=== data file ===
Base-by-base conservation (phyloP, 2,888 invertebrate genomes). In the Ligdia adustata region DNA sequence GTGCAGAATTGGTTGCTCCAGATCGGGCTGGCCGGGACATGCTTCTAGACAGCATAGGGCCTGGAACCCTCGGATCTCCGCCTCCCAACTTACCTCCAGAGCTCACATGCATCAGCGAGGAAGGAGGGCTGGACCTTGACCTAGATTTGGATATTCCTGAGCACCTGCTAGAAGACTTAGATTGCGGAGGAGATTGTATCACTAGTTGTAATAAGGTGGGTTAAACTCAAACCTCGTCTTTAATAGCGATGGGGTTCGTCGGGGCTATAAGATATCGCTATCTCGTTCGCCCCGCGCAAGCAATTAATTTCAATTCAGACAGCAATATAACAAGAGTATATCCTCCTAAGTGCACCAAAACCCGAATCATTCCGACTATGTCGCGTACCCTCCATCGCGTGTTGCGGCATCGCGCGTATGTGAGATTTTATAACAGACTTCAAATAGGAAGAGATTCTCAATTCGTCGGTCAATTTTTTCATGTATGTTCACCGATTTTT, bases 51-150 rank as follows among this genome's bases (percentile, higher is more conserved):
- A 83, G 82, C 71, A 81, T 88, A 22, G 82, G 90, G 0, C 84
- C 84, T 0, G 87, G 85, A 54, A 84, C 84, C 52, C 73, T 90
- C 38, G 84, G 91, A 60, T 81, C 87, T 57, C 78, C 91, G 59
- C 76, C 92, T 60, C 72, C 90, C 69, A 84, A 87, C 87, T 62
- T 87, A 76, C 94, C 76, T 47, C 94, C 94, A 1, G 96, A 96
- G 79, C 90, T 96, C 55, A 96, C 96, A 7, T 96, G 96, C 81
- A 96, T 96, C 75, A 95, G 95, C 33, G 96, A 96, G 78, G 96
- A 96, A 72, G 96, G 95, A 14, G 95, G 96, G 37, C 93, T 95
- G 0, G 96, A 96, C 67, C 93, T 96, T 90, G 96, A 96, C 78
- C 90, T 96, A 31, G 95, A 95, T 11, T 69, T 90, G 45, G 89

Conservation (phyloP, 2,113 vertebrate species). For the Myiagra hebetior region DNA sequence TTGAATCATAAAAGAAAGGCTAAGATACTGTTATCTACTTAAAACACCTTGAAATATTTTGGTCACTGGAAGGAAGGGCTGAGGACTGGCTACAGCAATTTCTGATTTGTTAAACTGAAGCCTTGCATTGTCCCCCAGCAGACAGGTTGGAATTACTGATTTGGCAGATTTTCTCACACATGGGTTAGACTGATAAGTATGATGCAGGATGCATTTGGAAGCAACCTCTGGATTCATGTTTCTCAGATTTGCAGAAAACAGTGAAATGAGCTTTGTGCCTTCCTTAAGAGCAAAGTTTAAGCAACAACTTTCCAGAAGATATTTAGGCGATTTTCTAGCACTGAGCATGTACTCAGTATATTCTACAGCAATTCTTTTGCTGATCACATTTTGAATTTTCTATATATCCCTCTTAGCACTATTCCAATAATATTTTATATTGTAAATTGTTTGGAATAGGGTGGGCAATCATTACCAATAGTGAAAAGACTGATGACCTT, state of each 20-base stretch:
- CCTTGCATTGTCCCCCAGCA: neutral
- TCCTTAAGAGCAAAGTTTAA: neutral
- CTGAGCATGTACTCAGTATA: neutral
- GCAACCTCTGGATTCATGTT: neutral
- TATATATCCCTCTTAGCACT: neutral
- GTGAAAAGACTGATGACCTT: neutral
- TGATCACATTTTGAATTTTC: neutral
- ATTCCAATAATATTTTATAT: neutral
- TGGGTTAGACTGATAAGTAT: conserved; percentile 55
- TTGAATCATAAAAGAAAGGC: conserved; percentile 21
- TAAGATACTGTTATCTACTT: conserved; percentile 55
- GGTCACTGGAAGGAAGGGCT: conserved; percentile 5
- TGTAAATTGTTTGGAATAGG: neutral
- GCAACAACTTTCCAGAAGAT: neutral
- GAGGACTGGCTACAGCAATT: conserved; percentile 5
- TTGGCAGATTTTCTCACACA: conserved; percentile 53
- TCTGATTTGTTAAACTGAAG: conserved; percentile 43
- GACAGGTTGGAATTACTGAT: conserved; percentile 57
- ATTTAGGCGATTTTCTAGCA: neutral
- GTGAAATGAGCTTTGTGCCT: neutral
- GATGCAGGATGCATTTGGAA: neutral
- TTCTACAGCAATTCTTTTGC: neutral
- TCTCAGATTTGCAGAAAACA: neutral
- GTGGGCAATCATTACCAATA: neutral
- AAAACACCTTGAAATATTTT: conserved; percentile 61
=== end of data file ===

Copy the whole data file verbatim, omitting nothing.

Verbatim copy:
Base-by-base conservation (phyloP, 2,888 invertebrate genomes). In the Ligdia adustata region DNA sequence GTGCAGAATTGGTTGCTCCAGATCGGGCTGGCCGGGACATGCTTCTAGACAGCATAGGGCCTGGAACCCTCGGATCTCCGCCTCCCAACTTACCTCCAGAGCTCACATGCATCAGCGAGGAAGGAGGGCTGGACCTTGACCTAGATTTGGATATTCCTGAGCACCTGCTAGAAGACTTAGATTGCGGAGGAGATTGTATCACTAGTTGTAATAAGGTGGGTTAAACTCAAACCTCGTCTTTAATAGCGATGGGGTTCGTCGGGGCTATAAGATATCGCTATCTCGTTCGCCCCGCGCAAGCAATTAATTTCAATTCAGACAGCAATATAACAAGAGTATATCCTCCTAAGTGCACCAAAACCCGAATCATTCCGACTATGTCGCGTACCCTCCATCGCGTGTTGCGGCATCGCGCGTATGTGAGATTTTATAACAGACTTCAAATAGGAAGAGATTCTCAATTCGTCGGTCAATTTTTTCATGTATGTTCACCGATTTTT, bases 51-150 rank as follows among this genome's bases (percentile, higher is more conserved):
- A 83, G 82, C 71, A 81, T 88, A 22, G 82, G 90, G 0, C 84
- C 84, T 0, G 87, G 85, A 54, A 84, C 84, C 52, C 73, T 90
- C 38, G 84, G 91, A 60, T 81, C 87, T 57, C 78, C 91, G 59
- C 76, C 92, T 60, C 72, C 90, C 69, A 84, A 87, C 87, T 62
- T 87, A 76, C 94, C 76, T 47, C 94, C 94, A 1, G 96, A 96
- G 79, C 90, T 96, C 55, A 96, C 96, A 7, T 96, G 96, C 81
- A 96, T 96, C 75, A 95, G 95, C 33, G 96, A 96, G 78, G 96
- A 96, A 72, G 96, G 95, A 14, G 95, G 96, G 37, C 93, T 95
- G 0, G 96, A 96, C 67, C 93, T 96, T 90, G 96, A 96, C 78
- C 90, T 96, A 31, G 95, A 95, T 11, T 69, T 90, G 45, G 89

Conservation (phyloP, 2,113 vertebrate species). For the Myiagra hebetior region DNA sequence TTGAATCATAAAAGAAAGGCTAAGATACTGTTATCTACTTAAAACACCTTGAAATATTTTGGTCACTGGAAGGAAGGGCTGAGGACTGGCTACAGCAATTTCTGATTTGTTAAACTGAAGCCTTGCATTGTCCCCCAGCAGACAGGTTGGAATTACTGATTTGGCAGATTTTCTCACACATGGGTTAGACTGATAAGTATGATGCAGGATGCATTTGGAAGCAACCTCTGGATTCATGTTTCTCAGATTTGCAGAAAACAGTGAAATGAGCTTTGTGCCTTCCTTAAGAGCAAAGTTTAAGCAACAACTTTCCAGAAGATATTTAGGCGATTTTCTAGCACTGAGCATGTACTCAGTATATTCTACAGCAATTCTTTTGCTGATCACATTTTGAATTTTCTATATATCCCTCTTAGCACTATTCCAATAATATTTTATATTGTAAATTGTTTGGAATAGGGTGGGCAATCATTACCAATAGTGAAAAGACTGATGACCTT, state of each 20-base stretch:
- CCTTGCATTGTCCCCCAGCA: neutral
- TCCTTAAGAGCAAAGTTTAA: neutral
- CTGAGCATGTACTCAGTATA: neutral
- GCAACCTCTGGATTCATGTT: neutral
- TATATATCCCTCTTAGCACT: neutral
- GTGAAAAGACTGATGACCTT: neutral
- TGATCACATTTTGAATTTTC: neutral
- ATTCCAATAATATTTTATAT: neutral
- TGGGTTAGACTGATAAGTAT: conserved; percentile 55
- TTGAATCATAAAAGAAAGGC: conserved; percentile 21
- TAAGATACTGTTATCTACTT: conserved; percentile 55
- GGTCACTGGAAGGAAGGGCT: conserved; percentile 5
- TGTAAATTGTTTGGAATAGG: neutral
- GCAACAACTTTCCAGAAGAT: neutral
- GAGGACTGGCTACAGCAATT: conserved; percentile 5
- TTGGCAGATTTTCTCACACA: conserved; percentile 53
- TCTGATTTGTTAAACTGAAG: conserved; percentile 43
- GACAGGTTGGAATTACTGAT: conserved; percentile 57
- ATTTAGGCGATTTTCTAGCA: neutral
- GTGAAATGAGCTTTGTGCCT: neutral
- GATGCAGGATGCATTTGGAA: neutral
- TTCTACAGCAATTCTTTTGC: neutral
- TCTCAGATTTGCAGAAAACA: neutral
- GTGGGCAATCATTACCAATA: neutral
- AAAACACCTTGAAATATTTT: conserved; percentile 61